Mazzarella likes rhodiola for its fast-acting assistance with focus, especially for stressful tasks like studying for an exam or rushing to meet a deadline. It’s ideal for “a big push of cognitive labor,” she says.
Despite rhodiola’s obvious appeal for people working long hours, research is scarce. But a small 2008 clinical trial at the University of California, Los Angeles, found that people with generalized anxiety disorder who took 340 mg of rhodiola extract daily for 10 weeks felt significant improvements — and experienced few side effects.
“Rhodiola is good for supporting and restoring a strained-adrenal system,” says Emmons, “especially if chronic stress has left you with brain fog.”
How to Use: Rhodiola can be mildly stimulating, so it’s best taken in the morning or early afternoon. Tinctures and capsules are both effective.
Best Herb for Mild to Moderate Anxiety
Chamomile (Matricaria recutita)
Chamomile is one of the oldest and most widely studied herbs. An estimated 1 million cups of chamomile tea are consumed worldwide every day. It can also be taken as a tincture.
“Chamomile is one of the safest calming herbs you can try,” says functional-medicine practitioner Mark Menolascino, MD.
Chamomile has many calming constituents, but one of the most potent is apigenin, a flavonoid that influences GABA.
Although chamomile is typically used for mild anxiety, new research hints that it can tackle moderate to severe symptoms too. In a 2016 study published in Phytomedicine, people with generalized anxiety disorder took 500 mg of chamomile three times daily for up to eight weeks. More than half-reported a “clinically meaningful” reduction in symptoms.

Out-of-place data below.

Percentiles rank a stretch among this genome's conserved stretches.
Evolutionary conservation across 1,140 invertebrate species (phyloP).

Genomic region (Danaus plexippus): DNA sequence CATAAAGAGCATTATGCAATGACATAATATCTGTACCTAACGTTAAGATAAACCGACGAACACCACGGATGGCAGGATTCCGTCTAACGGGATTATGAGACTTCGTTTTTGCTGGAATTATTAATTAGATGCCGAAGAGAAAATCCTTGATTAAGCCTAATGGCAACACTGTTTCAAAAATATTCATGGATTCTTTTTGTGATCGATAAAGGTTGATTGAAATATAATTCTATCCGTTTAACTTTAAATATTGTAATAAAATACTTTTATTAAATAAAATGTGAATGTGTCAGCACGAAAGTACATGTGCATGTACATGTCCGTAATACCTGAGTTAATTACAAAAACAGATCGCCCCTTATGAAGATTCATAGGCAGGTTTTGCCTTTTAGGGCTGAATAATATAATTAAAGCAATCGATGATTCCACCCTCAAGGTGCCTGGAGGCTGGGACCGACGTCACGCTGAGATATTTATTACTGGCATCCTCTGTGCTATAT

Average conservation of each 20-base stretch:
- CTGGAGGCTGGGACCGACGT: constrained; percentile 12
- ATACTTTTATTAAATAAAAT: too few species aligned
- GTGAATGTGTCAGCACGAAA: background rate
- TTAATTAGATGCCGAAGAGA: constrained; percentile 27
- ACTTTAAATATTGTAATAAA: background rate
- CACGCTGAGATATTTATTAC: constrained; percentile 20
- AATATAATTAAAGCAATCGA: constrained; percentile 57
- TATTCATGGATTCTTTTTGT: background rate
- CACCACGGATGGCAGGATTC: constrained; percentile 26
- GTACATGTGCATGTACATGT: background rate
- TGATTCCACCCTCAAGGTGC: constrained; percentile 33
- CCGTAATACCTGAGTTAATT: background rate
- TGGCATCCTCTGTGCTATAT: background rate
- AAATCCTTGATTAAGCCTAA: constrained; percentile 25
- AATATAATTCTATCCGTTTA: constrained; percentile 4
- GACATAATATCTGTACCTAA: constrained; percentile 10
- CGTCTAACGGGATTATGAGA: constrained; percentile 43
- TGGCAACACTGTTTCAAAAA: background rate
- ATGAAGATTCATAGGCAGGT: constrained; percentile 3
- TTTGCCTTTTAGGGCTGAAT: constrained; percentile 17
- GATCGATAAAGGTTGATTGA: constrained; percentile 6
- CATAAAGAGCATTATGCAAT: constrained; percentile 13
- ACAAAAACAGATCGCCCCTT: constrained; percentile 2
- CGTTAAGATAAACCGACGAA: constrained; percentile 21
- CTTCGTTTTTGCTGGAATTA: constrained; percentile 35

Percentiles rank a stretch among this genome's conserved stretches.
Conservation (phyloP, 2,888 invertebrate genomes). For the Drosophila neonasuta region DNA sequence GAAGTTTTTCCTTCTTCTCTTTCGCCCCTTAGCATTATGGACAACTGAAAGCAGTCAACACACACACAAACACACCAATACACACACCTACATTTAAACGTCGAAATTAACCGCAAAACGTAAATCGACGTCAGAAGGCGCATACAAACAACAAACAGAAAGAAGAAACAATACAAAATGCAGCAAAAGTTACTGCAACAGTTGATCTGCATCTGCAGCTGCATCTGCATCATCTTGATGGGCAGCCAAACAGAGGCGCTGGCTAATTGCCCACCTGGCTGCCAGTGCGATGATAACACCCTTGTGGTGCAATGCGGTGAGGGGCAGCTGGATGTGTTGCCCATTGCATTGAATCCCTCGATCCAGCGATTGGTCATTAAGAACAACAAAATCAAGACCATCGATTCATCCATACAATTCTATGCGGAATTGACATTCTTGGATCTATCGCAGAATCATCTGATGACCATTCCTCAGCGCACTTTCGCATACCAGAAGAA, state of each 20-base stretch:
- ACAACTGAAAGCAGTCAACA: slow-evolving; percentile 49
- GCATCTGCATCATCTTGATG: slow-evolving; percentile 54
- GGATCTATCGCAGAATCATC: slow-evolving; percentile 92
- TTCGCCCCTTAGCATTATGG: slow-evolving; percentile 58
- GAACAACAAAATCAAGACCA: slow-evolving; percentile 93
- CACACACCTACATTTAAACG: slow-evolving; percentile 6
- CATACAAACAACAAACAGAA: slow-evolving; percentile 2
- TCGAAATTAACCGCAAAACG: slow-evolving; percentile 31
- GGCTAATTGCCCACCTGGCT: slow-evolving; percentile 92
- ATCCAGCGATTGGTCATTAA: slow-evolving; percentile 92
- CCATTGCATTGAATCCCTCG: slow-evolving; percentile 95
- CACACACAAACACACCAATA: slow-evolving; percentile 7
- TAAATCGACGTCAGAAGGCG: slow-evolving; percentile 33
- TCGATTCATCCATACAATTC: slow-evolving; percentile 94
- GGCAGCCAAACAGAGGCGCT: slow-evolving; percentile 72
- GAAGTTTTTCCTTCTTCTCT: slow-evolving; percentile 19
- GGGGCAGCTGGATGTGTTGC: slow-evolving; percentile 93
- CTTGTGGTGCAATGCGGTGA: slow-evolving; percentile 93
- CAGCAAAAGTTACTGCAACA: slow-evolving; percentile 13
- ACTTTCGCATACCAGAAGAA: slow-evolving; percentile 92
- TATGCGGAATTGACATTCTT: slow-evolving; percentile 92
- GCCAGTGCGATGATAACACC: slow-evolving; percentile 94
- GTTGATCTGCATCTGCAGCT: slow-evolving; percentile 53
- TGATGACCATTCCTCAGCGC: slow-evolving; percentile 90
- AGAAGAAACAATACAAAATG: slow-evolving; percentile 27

How to Use: Chamomile comes in many forms, but herbal tea is the most traditional form used to ease anxiety. Pour hot-water over 2 to 3 heaping teaspoons of dried chamomile, steep for five to 10 minutes, then strain. Drink as needed throughout the day.
Using Herbs for Anxiety
Most herbs can be taken in one of three forms:
- Tinctures are ideal for acute — meaning “in the moment” — stress because the active ingredients are quickly absorbed through tissues in the mouth and upper GI tract.
- Tea, made by steeping herbs in hot water, is a good choice. Wrapping your hands around a hot mug and sipping slowly can provide additional calming effects.
- Extracts are common for adaptogenic herbs, like ashwagandha. Freeze-dried extracts have a guaranteed potency, providing a consistent dose easily ingested in capsule form.
Tips for Buying Herbal Remedies
Not all herbal formulations are created equal.
“It’s the wild, wild West out there as far as what’s being sold and who is recommending what,” says functional-medicine practitioner Mark Menolascino, MD. The safe use of herbal remedies requires doing some homework and keeping a buyer-beware attitude. With that in mind, follow these basic guidelines:
- Avoid buying herbs online unless you know and trust the company. When possible, go to a natural-food store or co-op and ask staff for help selecting a reputable product. If you do buy online, herbalist Lily Mazzarella, MS, CNS, suggests choosing manufacturers with solid reputations, such as Herb Pharm and Gaia Herbs.
- Pass on the cheapest option. High-quality herbal formulas are expensive to produce, so avoid the temptation of the lowest cost.
- Notice certifications. A seal on the package may show the product is endorsed by a trustworthy third-party certification organization, such as the U.S. Pharmacopeial Convention (USP). But the absence of a seal doesn’t mean a product isn’t good, says Mark Blumenthal, founder and executive director of the American Botanical Council, a nonprofit herbal-research organization. “Some of the best products don’t have certification, which leaves consumers in a tough spot.”
- Start by trying single herbals in lieu of antianxiety mixtures. “With individual formulas, it’s easier to pinpoint what works for you,” says Menolascino.